Page 125 Id., at 289 ("The Committee bill would retain the fair hearings provision of the law intact and would encourage the Department to enforce its excellent regulations and instructions on the subject. . . . The Department should also be certain that, although its regulations do not require individual notice of adverse action when mass changes in program benefits are proposed, they should require the states to send precisely such notices well in advance when the massive changes mandated by this bill are about to be implemented so that the individuals affected are fully aware of precisely why their benefits are being adversely affected. Hearings would, of course, be unnecessary in the absence of claims of factual error in individual benefit computation and calculation. All states should be overseen to be certain that their individual notices in non-mass change adverse action contexts recite the household's fair hearing request rights").
Prior to the enactment of the Food Stamp Act of 1977, although individual notices of adverse action were not required by the regulations when mass changes in benefits were instituted because of changes in the law affecting, among other items, income standards or other eligibility criteria, see 7 C.F.R. § 271.1(n)(2)(i) (1975), the States were required to "publicize the possibility of a change in benefits through the various news media or through a general notice mailed out with [food stamp allotment] cards and with notices placed in food stamp and welfare offices." § 271.1(n)(3); see also 39 Fed. Reg. 25996 (1974).
Nor can we find any basis for concluding that the December notice failed to comply with the applicable regulations. Title 7 C.F.R. § 273.12(e)(2)(ii) (1984) provides:
"(ii) A notice of adverse action is not required when a household's food stamp benefits are reduced or terminated as a result of a mass change in the public assistance grant. However, State agencies shall send individual notices to households to inform them of the change. If a household requests a fair hearing, benefits shall be continued at the former level only if the issue being appealed is that food stamp eligibility or benefits were improperly computed."
This regulation reflects the familiar distinction between an individual adverse action and a mass change. The statement that a notice of adverse action is not required when a change of benefits results from a mass change surely implies that individual computations are not required in such cases. The two requirements that are imposed when a mass change occurs are: (1) that "individual" notice be sent and (2) that it "inform them of the change." In this case, a separate individual notice was sent to each individual household and it did "inform them of the change" in the program that Congress had mandated. Since the word "change" in the regulation plainly refers to the "mass change," the notice complied with the regulation.
It may well be true, as petitioners argue, that the computerized data in the Department's possession made it feasible for the agency to send an individualized computation to each recipient, and that such a particularized notice would have served the Commonwealth's interest in minimizing or correcting predictable error. What judges may consider common sense, sound policy, or good administration, however, is not the standard by which we must evaluate the claim that the notice violated the applicable regulations.
Moreover, present regulations protect the food-stamp household by providing, upon request, the ongoing right to access to information and materials in its case file. 7 C.F.R. § 272.1(c)(2) (1985). Further, upon request, specific materials are made available for determining whether a hearing should be requested, § 273.15(i)(1). If a hearing is requested, access to information and materials concerning the case must be made available prior to the hearing and during the hearing, § 273.15(p)(1).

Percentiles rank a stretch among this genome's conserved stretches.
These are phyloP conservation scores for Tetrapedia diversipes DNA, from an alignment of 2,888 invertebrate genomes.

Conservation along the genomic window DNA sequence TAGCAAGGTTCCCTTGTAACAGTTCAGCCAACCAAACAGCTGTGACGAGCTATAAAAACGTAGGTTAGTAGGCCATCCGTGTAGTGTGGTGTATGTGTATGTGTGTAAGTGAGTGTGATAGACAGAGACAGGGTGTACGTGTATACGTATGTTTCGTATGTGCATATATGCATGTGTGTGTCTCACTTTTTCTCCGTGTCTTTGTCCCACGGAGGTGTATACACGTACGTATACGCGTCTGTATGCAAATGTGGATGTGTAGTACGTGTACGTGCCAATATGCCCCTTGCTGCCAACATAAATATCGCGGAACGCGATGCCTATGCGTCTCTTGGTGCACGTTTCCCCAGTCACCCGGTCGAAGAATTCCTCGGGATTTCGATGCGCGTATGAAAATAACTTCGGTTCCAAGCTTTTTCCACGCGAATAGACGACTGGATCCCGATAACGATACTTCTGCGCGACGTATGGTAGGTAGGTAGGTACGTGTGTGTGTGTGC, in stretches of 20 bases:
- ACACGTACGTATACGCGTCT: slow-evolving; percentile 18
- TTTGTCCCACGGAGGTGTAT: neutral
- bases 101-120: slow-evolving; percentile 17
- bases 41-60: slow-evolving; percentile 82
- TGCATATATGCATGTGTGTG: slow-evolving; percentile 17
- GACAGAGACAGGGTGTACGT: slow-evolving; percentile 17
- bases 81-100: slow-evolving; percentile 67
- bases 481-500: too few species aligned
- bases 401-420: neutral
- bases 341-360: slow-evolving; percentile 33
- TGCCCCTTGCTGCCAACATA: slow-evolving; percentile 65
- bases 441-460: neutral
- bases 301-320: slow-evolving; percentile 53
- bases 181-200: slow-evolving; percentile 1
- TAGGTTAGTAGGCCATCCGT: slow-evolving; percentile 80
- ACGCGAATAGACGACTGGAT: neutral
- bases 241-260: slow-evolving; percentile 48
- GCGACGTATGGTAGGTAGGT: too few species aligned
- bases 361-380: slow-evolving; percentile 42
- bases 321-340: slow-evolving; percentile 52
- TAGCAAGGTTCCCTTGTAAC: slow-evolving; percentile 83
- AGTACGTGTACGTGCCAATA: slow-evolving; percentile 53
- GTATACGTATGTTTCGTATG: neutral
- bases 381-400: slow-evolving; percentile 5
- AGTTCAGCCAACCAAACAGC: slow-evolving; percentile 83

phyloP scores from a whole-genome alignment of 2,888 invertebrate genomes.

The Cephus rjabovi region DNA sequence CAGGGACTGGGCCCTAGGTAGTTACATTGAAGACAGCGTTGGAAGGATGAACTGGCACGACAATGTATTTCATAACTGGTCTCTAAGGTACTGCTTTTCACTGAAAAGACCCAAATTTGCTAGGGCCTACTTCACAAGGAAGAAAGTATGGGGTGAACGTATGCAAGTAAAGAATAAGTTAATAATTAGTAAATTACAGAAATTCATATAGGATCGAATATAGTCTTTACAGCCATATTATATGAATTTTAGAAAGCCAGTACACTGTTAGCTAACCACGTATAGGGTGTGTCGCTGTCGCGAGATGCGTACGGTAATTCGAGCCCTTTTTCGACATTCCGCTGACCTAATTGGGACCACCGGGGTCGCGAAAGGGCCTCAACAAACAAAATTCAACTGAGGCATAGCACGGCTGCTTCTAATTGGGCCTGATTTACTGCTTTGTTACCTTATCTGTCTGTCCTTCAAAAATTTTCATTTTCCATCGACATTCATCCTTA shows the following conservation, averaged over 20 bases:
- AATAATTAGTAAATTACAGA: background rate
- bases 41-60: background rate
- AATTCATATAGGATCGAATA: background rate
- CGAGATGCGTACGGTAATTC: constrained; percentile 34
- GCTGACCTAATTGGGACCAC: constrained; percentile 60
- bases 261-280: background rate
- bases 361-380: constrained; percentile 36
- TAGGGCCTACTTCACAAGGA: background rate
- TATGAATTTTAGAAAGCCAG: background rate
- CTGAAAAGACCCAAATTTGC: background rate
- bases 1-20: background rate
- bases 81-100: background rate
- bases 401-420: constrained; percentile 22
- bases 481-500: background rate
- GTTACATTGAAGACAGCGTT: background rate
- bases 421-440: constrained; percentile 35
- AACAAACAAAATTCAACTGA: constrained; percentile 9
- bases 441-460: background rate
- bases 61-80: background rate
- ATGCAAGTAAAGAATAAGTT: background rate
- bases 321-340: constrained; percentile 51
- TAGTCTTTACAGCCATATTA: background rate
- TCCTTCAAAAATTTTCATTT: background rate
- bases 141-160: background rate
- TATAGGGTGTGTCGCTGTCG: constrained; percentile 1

Since the notice of the change in the earned-income disregard was sufficient under the statute and under the regulations, we must consider petitioners' claim that they had a constitutional right to advance notice of the amendment's specific impact on their entitlement to food stamps before the statutory change could be implemented by reducing or terminating their benefits. They argue that an individualized calculation of the new benefit was necessary in order to avoid the risk of an erroneous reduction or termination.
The record in this case indicates that members of petitioners' class had their benefits reduced or terminated for either or both of two reasons: (1) because Congress reduced the earned-income disregard from 20 percent to 18 percent; or (2) because inadvertent errors were made in calculating benefits. These inadvertent errors, however, did not necessarily result form the statutory change, but rather may have been attributable to a variety of factors that can occur in the administration of any large welfare program. For example, each of the named petitioners, presumably representative of the class, see Fed. Rule Civ. Proc. 23(a), appealed a reduction in benefits. None identified an error resulting from the legislative decision to change the earned-income disregard. But even if it is assumed that the mass change increased the risk of erroneous reductions in benefits, that assumption does not support the claim that the actual notice used in this case was inadequate. For that notice plainly informed each household of the opportunity to request a fair hearing and the right to have its benefit level frozen if a hearing was requested. As the testimony of the class representatives indicates, every class member who contacted the Department had his or her benefit level frozen, and received a fair hearing, before any loss of benefit occurred. Thus, the Department's procedures provided adequate protection against any deprivation based on an unintended mistake. To determine whether the Constitution required a more detailed notice of the mass change, we therefore put the miscellaneous errors to one side and confine our attention to the reductions attributable to the statutory change.